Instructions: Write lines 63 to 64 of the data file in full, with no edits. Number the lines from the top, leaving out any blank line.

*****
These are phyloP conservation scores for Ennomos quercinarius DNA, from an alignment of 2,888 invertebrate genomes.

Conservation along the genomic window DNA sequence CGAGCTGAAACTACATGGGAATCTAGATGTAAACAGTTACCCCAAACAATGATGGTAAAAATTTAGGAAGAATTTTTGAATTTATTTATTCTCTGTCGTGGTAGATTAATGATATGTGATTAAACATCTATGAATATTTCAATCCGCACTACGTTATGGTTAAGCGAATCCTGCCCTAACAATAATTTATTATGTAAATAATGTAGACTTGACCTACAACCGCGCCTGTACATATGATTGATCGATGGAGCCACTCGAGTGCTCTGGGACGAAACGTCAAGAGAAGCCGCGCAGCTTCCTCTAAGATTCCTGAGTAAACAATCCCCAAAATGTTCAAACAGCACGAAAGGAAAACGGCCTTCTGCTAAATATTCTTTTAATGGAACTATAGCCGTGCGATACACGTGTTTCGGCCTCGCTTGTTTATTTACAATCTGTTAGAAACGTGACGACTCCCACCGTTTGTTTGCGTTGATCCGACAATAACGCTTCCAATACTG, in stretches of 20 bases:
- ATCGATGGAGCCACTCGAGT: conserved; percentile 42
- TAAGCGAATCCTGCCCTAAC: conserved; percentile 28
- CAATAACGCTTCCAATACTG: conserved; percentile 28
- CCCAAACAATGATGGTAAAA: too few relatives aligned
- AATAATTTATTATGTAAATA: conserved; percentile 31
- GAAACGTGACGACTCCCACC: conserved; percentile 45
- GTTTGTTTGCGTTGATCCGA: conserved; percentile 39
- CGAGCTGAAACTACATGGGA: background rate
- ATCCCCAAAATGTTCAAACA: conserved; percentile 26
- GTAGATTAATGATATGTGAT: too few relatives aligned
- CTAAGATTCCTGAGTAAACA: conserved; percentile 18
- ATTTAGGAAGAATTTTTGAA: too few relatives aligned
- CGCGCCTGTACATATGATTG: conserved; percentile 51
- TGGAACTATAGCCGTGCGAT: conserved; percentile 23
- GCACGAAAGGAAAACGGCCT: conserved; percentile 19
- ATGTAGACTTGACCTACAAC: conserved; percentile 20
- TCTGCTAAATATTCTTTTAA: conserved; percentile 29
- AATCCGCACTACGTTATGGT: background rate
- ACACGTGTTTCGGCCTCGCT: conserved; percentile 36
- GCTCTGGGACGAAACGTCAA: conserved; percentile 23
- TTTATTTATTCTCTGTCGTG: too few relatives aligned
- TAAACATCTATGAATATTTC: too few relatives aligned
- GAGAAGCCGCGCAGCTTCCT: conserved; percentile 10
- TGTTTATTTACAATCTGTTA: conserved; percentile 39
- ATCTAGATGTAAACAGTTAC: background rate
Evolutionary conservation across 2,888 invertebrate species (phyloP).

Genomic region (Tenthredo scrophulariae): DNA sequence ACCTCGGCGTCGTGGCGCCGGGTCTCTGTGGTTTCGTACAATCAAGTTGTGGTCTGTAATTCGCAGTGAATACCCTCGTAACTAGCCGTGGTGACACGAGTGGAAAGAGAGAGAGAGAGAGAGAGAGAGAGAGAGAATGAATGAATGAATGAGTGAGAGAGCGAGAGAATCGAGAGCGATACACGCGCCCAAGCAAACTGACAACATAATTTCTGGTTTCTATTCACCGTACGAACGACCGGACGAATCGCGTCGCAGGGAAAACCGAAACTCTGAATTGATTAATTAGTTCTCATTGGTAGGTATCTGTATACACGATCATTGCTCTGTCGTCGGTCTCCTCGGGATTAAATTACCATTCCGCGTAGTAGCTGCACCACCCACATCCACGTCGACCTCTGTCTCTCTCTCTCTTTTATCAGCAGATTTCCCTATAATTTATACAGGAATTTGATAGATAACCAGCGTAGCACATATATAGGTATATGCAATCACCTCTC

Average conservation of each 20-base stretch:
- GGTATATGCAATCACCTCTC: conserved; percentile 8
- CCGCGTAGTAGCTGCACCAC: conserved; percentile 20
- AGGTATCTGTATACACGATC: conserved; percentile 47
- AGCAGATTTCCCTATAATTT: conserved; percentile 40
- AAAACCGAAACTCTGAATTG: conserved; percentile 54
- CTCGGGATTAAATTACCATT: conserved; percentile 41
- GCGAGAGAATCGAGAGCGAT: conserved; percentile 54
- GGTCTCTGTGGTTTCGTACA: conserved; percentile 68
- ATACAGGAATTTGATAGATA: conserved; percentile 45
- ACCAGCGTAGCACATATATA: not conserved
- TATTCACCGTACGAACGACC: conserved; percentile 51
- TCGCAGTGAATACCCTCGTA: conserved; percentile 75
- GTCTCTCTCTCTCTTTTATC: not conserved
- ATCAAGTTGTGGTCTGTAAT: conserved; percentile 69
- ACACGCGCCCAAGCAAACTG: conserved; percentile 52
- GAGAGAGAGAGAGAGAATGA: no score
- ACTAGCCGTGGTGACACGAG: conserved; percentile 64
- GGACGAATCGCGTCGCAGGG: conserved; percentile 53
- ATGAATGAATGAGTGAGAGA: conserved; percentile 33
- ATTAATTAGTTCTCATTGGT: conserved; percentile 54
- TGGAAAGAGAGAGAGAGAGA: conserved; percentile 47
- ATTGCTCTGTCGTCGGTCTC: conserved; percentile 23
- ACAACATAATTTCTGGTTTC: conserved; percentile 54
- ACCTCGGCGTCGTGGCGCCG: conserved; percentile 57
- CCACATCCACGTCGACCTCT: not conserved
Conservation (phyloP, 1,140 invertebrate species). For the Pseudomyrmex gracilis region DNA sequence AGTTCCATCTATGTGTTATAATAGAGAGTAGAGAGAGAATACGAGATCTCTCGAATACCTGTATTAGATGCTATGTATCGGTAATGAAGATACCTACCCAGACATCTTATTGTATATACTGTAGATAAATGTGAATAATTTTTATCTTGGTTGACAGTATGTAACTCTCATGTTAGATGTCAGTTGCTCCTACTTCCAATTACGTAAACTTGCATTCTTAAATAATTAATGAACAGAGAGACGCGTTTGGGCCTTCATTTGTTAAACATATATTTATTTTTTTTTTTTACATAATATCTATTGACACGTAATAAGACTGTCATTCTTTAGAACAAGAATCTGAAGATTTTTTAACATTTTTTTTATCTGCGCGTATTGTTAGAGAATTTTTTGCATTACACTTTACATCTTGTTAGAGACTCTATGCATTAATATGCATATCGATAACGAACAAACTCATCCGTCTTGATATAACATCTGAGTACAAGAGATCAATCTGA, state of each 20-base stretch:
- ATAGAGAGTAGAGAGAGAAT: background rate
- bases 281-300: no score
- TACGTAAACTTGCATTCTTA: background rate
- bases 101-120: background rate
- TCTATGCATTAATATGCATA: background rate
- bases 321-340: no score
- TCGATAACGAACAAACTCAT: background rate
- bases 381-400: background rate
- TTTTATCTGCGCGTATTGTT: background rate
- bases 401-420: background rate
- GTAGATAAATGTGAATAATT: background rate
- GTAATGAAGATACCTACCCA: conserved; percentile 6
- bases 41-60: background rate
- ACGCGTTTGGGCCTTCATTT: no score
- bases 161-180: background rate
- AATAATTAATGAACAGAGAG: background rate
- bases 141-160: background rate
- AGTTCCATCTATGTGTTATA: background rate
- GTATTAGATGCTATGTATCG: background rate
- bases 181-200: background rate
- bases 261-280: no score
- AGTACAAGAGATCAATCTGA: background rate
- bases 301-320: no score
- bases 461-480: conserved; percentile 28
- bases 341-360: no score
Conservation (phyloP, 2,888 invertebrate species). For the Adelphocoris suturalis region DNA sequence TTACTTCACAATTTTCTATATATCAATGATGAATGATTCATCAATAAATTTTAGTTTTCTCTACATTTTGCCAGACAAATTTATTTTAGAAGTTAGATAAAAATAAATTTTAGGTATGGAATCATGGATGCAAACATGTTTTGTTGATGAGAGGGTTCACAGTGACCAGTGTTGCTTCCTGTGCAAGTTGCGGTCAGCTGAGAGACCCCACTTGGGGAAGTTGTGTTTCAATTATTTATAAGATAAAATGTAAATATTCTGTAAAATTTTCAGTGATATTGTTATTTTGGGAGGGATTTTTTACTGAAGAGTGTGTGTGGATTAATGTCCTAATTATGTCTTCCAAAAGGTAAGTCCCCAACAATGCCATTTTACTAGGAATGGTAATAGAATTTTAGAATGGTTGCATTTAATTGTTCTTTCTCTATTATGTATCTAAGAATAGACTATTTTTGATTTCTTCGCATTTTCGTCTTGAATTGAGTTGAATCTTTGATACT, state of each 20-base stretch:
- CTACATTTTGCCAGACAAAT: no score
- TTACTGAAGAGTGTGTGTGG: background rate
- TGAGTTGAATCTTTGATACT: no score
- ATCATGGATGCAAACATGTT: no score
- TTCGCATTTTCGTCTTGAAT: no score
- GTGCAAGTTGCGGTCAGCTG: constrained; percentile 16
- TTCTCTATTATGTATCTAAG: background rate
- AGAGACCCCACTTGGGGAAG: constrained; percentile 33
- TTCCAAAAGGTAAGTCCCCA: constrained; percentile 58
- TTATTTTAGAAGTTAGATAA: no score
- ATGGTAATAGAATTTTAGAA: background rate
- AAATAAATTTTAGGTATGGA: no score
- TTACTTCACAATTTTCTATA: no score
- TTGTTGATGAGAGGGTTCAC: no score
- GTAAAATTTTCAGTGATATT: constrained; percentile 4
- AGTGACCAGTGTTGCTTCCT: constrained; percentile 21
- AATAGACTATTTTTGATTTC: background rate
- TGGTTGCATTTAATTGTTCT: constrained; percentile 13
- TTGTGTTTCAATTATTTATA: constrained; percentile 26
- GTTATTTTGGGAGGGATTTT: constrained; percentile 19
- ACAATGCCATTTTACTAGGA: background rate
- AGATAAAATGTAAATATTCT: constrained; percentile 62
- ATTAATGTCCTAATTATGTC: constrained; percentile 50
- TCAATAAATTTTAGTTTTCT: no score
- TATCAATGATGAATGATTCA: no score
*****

- TCGATAACGAACAAACTCAT: background rate
- bases 381-400: background rate